The final thing that draws people to L.A. Prep is the community. For a lot of small food businesses, people are working in isolation, in the middle of the night, in an often not-exactly-legal rental kitchen. Here, they’re surrounded by other people doing similar stuff. They learn from each other. They share information. They share employees. If there’s a great worker, that person will be able to pick up as many shifts as they want.

Is L.A. Prep the first of its kind? Did you look and find another model? Did you have an array of consultants ready to design “the” solution? How did you start? 

When we started working on this project, we looked everywhere for a model, and we couldn’t find one. I’m reminded of something I once read in the Harvard Business Review: When you want something innovative done, hire somebody who’s never done it before. That was easy for us, because nobody had done this before, so everyone was new.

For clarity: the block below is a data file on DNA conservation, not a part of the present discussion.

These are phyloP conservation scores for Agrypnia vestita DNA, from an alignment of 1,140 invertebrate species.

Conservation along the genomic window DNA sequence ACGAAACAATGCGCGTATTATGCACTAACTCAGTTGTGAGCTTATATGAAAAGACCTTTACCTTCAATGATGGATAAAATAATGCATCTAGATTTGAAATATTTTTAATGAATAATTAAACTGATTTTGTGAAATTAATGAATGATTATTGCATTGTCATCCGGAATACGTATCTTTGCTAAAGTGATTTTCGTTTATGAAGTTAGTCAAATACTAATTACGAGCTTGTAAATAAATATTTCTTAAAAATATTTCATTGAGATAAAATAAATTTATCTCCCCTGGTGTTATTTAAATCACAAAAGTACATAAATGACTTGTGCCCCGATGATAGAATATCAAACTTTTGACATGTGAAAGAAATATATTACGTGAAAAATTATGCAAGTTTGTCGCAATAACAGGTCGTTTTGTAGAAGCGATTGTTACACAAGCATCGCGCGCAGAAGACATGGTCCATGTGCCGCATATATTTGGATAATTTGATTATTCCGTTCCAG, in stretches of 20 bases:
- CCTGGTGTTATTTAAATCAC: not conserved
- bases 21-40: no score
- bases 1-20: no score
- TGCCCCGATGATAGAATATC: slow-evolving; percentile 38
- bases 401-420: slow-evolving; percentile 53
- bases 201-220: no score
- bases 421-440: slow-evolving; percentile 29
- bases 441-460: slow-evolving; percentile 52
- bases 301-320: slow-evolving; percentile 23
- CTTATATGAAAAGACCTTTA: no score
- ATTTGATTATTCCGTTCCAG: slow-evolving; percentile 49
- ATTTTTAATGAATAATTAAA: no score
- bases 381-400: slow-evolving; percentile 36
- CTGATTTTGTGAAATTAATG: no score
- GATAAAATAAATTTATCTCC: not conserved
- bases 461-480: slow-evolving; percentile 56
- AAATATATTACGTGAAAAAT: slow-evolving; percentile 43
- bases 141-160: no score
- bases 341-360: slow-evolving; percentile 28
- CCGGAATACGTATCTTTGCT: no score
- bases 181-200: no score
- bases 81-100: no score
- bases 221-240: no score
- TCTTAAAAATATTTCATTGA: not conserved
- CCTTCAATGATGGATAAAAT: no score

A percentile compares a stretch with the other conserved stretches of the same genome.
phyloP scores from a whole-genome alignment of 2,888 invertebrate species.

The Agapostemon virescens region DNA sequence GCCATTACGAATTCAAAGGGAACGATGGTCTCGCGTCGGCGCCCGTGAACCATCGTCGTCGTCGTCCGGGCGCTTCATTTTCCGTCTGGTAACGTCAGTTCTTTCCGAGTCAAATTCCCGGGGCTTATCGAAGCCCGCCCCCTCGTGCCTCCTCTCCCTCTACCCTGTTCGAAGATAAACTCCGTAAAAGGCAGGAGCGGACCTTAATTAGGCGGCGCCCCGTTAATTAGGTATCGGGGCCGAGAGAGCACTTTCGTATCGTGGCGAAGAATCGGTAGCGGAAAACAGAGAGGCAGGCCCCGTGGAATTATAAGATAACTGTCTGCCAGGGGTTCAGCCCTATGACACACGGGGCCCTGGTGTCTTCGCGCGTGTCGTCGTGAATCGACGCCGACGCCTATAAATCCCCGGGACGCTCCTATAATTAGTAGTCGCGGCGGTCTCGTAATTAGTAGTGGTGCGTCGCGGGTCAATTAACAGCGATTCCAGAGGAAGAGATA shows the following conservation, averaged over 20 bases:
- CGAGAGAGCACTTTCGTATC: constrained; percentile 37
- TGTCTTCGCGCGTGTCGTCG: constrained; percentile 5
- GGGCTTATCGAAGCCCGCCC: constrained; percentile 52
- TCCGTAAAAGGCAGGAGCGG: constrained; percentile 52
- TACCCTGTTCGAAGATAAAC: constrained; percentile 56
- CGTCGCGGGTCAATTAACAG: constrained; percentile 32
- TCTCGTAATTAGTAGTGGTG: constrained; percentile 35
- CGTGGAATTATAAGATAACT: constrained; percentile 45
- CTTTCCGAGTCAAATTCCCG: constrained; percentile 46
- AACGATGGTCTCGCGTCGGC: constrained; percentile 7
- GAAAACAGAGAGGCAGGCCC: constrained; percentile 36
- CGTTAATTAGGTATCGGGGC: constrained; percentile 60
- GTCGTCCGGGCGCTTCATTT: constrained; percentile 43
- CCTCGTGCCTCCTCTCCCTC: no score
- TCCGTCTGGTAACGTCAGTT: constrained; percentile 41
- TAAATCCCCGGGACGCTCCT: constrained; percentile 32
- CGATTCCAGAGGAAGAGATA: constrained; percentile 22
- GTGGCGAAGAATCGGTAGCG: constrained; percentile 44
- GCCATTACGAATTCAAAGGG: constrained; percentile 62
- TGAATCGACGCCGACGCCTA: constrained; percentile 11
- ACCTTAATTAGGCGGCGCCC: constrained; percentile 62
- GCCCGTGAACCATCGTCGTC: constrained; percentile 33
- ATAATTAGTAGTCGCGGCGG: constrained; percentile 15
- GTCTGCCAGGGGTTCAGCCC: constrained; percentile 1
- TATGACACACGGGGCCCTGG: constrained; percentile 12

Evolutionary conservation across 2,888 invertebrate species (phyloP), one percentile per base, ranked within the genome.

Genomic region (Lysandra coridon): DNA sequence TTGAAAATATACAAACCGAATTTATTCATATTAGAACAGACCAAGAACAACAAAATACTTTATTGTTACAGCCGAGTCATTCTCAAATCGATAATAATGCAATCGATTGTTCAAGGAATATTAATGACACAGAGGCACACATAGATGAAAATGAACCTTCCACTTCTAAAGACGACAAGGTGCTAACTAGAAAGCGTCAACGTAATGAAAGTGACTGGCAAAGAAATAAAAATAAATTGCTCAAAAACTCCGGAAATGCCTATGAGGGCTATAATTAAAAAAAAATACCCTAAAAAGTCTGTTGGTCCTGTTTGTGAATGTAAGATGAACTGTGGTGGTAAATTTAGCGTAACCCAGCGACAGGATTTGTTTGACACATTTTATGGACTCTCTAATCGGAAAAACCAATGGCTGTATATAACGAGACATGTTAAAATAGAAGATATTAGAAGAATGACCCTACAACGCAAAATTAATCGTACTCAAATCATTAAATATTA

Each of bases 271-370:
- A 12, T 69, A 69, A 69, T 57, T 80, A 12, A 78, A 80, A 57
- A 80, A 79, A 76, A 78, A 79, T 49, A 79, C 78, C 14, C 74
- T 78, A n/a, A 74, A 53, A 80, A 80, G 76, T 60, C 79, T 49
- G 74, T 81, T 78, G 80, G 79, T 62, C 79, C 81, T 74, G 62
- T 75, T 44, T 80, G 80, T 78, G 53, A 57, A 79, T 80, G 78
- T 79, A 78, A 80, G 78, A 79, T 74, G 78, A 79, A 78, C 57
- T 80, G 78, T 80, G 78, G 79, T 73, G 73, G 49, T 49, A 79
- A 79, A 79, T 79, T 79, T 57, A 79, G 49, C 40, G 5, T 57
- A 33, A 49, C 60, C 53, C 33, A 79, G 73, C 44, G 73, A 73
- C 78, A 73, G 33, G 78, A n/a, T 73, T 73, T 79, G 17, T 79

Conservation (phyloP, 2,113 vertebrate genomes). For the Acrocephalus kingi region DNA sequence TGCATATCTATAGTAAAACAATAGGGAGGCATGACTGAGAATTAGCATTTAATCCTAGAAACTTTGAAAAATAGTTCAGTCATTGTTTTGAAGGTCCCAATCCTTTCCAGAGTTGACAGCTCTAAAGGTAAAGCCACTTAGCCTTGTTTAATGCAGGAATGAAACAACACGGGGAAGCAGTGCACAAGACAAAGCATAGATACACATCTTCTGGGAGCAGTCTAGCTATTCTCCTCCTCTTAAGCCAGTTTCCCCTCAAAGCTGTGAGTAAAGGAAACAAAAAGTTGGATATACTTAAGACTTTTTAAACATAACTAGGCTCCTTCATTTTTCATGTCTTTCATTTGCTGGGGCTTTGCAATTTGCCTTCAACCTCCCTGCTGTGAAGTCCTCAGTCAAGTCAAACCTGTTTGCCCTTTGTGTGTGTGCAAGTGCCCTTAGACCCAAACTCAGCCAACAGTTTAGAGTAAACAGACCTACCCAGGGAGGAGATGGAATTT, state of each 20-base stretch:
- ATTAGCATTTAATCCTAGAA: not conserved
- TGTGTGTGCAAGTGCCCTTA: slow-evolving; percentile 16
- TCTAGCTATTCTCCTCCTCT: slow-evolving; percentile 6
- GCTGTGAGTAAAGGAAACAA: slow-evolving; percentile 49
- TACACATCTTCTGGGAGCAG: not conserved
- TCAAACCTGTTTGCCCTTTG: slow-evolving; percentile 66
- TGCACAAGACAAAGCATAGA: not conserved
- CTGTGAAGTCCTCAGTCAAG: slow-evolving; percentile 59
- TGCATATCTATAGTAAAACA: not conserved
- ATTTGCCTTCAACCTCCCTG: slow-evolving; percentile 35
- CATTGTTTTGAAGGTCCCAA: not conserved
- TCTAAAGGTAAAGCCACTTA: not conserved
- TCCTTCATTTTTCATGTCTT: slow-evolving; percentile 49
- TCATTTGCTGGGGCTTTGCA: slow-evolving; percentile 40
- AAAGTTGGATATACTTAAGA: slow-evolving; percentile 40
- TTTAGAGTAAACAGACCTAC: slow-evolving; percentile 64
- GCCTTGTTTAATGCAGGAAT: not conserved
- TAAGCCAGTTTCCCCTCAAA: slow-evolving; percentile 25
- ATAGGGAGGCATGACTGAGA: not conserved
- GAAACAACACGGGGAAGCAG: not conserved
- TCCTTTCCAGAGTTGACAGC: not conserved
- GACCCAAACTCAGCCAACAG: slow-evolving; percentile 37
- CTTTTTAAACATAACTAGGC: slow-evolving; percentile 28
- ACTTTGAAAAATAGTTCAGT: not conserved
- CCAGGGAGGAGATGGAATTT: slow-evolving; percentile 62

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Our first stop in figuring out how to do this was the L.A. County Department of Public Health. They were great partners. The explosion of small food businesses has presented a huge regulatory and staffing problem for them. You can’t inspect all of the new food businesses that have cropped up. For the county, putting these new businesses in a highly professional, well managed facility was very appealing. They can send out two inspectors and take care of 50 businesses in a day.

The county gave us some initial guidance about how the facility would need to be structured in order to make it work. Then we brought on a great kitchen designer who’s done a lot of retail and wholesale facilities, “Fast Eddie” Navarette of FE Designs. He created a prototype. Once we found our building, we brought in the fantastic architectural firm Shlemmer Algaze Associates (SAA)—people who’ve designed nuclear sub factories, raceways, and other unprecedented facilities. In three days of intense work with the entire team around a CAD monitor, the thing had been designed.